Barbara Turley is the CEO and Founder of The Virtual Hub, a digital first virtual assistant company. Despite having more experience as an individual contributor than leading teams, her strong sense of self-leadership and process efficiency helped shape her ability to lead teams effectively as she leads a 350-strong workforce of offshore virtual assistants.
In this episode, Barbara shares about how they were able to increase retention rate by engaging all her employees to provide solutions. She also shares the importance of collaboration and ideation when leading remote teams, as well as maximizing digital platforms to align the entire organization towards common goals, thereby reducing miscommunication and increasing accuracy of output.
Key Points in the Conversation with Mick Spiers of The Leadership Project Podcast:
- Barbara Turley’s Leadership Background
- How Barbara Turley addresses challenges in leadership and manages her business problems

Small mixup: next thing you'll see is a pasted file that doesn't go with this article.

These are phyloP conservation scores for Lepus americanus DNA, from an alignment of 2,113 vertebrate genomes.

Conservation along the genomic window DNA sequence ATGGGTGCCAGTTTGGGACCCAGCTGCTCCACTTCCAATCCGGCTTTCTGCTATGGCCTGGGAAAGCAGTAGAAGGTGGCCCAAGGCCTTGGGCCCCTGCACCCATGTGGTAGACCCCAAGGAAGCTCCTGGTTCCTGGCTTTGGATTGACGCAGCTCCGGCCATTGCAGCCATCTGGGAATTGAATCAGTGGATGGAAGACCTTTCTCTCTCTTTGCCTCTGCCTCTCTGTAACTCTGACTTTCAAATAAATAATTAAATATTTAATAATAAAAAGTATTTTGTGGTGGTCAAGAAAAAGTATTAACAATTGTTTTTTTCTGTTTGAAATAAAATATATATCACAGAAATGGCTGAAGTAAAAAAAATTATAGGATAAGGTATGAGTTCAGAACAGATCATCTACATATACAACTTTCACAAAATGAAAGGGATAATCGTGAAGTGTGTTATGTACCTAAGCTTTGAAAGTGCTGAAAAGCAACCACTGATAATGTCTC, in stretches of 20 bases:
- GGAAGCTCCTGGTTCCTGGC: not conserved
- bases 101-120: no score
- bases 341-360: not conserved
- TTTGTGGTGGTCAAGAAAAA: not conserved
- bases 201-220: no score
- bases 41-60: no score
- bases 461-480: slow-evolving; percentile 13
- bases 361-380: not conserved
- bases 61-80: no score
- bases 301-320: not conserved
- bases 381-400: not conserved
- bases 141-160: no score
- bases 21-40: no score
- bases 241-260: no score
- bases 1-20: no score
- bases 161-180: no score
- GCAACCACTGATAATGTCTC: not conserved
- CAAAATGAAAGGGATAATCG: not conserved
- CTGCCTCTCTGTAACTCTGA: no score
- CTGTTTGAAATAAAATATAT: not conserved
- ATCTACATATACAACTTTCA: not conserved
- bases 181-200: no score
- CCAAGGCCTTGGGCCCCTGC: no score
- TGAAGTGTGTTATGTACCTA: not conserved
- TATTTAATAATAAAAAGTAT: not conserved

- The importance of asking the whys and why not when confronted with challenges in your business
- How to know what the people in your team want
- Barbara talks about one of The Virtual Hub’s core values which is ‘We find SOLUTIONS until solutions find us
- How to get your team to ace your expectations
- How to delegate effectively
- How to help people who have grown up in an industry reliant on meetings and traditional updates to transition into a more digital approach
- Optimising your platforms, processes, and people
- How to get success working with a VA in a different time zone
“I think to be a great leader, you have to first have the ability to be able to look in the mirror at yourself and to see your own areas for improvement, let's call it, or areas that might not be serving you well and then to have the ability to say, ‘What am I now going to do?’, so that I get where I want to go”
“When we're asking somebody to do something for us, it's okay to expand out, you know, start with what the objective is of what you're trying to achieve. Then some ideas that you have around how this might look so that you don't have misalignment of kind of expectations or solutions. Tell them vaguely what you think success might look like for you, and maybe a good idea what failure might look like, because that's handy too for the person. And you're giving people some parameters around what you want”